Back to the question whether patients suffer needlessly from trauma-focused interventions? First, there is truth in both sides of the argument (Ehlers et al. vs. Benish and Wampold et al.). In my opinion the majority do not suffer needlessly due to trauma-focused therapy; these treatment approaches are the best proven ‘weapons’ against PTSD. However, differences between trauma-focused therapy and other proven non-trauma-focused interventions appear small. The trauma-focused versions may be slightly more effective, but the positive effects from patient preferences, the effects of dropout during therapy, or individual, contextual and therapist factors could outweigh this advantage. The heterogeneity in therapeutic outcomes between individual patients in PTSD treatment and meta-analyses argues for more investigation of within-subject factors that influence or predict treatment outcome. The times are changing and a zealous belief in the superiority of a trauma focus appears to be waning.

These articles are a proverbial treasure cove for the interested reader. They illuminate how the academic battle of conflicting opinions is fought. Opinions are formed, meticulously formulated and bolstered with empirical data, only to be broken down by the other party. New insights emerge from this process, such as the guideline recommendations by Ehlers et al. to increase the transparency and quality of future meta-analysis studies, and contributions by Wampold et al. concerning the role of therapists on therapeutic recovery. I would highly recommend to read these articles meticulously and discuss them with colleagues.

On a lighter note, just remember that the effectiveness of any specific intervention depends just for a small (roughly 30%) part on specific-components and for the most part on the non-specific variables present in all therapies as well as the natural course of events (Schnurr, 2007). Although this – of course – is also open to debate.

New references (see also Part 1):
Barlow DH, Bullis JR, Comer JS, & Ametaj AA (2013). Evidence-based psychological treatments: an update and a way forward. Annual review of clinical psychology, 9, 1-27 PMID: 23245338

Gerger, H., Munder, T., Gemperli, A., Nüesch, E., Trelle, S., Jüni, P., & Barth, J. (2014). Integrating fragmented evidence by network meta-analysis: relative effectiveness of psychological interventions for adults with post-traumatic stress disorder Psychological Medicine, 44, 3151-3164 DOI: 10.1017/S0033291714000853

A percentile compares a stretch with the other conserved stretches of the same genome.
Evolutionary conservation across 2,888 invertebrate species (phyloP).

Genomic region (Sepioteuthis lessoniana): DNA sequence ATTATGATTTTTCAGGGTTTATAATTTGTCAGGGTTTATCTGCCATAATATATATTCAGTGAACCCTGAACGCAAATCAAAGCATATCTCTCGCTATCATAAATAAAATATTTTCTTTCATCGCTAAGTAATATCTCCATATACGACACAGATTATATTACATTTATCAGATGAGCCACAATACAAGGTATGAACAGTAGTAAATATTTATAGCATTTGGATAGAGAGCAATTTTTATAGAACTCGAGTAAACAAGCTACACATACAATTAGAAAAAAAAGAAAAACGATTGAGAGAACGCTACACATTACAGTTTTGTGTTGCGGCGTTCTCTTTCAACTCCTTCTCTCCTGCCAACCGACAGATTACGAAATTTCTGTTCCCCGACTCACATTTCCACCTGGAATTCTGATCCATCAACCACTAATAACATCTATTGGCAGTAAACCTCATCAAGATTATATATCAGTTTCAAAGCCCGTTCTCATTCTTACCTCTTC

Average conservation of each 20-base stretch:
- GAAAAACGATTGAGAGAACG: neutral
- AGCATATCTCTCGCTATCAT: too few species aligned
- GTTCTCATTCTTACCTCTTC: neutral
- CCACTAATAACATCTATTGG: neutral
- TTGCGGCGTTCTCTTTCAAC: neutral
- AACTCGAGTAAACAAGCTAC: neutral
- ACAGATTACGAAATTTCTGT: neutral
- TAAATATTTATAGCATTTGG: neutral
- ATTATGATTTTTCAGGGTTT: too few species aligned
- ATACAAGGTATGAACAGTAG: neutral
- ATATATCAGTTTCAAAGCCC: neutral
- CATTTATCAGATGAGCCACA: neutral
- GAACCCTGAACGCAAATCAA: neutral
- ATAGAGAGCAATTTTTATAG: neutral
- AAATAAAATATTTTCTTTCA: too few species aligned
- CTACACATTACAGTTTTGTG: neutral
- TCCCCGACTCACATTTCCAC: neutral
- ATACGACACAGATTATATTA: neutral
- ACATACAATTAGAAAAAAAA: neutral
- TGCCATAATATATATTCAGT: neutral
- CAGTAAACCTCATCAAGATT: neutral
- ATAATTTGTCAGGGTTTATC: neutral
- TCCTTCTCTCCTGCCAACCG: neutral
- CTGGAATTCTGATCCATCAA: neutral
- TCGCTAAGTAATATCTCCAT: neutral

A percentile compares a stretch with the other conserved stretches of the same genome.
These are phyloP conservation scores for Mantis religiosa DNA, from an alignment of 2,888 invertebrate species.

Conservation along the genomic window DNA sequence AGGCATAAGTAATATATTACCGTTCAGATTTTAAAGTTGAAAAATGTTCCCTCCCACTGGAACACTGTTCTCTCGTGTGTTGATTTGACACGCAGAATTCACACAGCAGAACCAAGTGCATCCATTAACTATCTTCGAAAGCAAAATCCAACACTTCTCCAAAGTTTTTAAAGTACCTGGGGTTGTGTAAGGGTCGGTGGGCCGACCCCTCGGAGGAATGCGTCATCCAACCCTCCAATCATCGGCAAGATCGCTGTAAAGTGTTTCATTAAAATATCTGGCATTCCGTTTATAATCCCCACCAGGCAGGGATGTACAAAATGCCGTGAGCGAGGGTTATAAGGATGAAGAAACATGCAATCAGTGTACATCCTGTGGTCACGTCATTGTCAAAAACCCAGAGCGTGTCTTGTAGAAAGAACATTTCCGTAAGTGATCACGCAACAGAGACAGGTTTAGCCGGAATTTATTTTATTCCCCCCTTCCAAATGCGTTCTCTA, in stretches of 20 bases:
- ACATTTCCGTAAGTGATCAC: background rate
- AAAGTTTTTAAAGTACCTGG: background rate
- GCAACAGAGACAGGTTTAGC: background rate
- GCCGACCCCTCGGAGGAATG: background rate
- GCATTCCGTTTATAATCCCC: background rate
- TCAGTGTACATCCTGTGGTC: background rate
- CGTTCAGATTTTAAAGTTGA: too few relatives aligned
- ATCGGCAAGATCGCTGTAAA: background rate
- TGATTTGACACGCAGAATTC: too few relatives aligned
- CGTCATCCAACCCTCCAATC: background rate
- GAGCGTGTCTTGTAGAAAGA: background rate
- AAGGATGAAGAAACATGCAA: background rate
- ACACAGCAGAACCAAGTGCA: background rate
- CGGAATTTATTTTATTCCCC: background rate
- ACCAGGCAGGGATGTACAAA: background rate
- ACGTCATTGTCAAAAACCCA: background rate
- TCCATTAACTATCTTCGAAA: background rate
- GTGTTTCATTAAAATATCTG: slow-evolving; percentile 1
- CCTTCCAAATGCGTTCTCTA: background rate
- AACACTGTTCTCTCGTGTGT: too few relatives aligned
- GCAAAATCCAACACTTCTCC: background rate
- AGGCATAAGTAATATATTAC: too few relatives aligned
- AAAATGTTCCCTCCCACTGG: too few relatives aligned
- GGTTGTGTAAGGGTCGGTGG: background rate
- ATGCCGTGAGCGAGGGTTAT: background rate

Schnurr PP (2007). The rocks and hard places in psychotherapy outcome research. Journal of traumatic stress, 20, 779-92 PMID: 17955539

Watts BV, Schnurr PP, Mayo L, Young-Xu Y, Weeks WB, & Friedman MJ (2013). Meta-analysis of the efficacy of treatments for posttraumatic stress disorder. The Journal of clinical psychiatry, 74 PMID: 23842024

Wampold BE, Imel ZE, Laska KM, Benish S, Miller SD, Flückiger C, Del Re AC, Baardseth TP, & Budge S (2010). Determining what works in the treatment of PTSD. Clinical psychology review, 30, 923-33 PMID: 20638168

These blogposts are adapted from Joris’ previous publication in the Dutch journal Cogiscope.

8 thoughts on “Is a trauma focus truly needed in PTSD treatment?

  1. I obviously need to review the studies covered above before saying anything specific about them, but I have generally found many of the assertions about “treatment” of PTSD to be seriously misconceived. I find it very striking that so many treatment models talk about symptom reduction. My impression is that this is the norm for Prolonged Exposure (PE). Ecker, Ticic, & Hulley (2012 – Unlocking the emotional brain) argue that PE and many other treatment models are extinction paradigms, and these do NOT eliminate trauma memories but create alternate responses to triggers, which responses need to be practiced else the treatment effect is eventually lost. In contrast, there are roughly 10-12 models which, if done right, ELIMINATE symptoms permanently. EMDR, which is what I use, does this, clearly (Ecler, et al., agree). We who use EMDR talk about curing PTSD, and I have a very high success rate with adult onset PTSD in those individuals who complete therapy – i.e., process ALL trauma memories.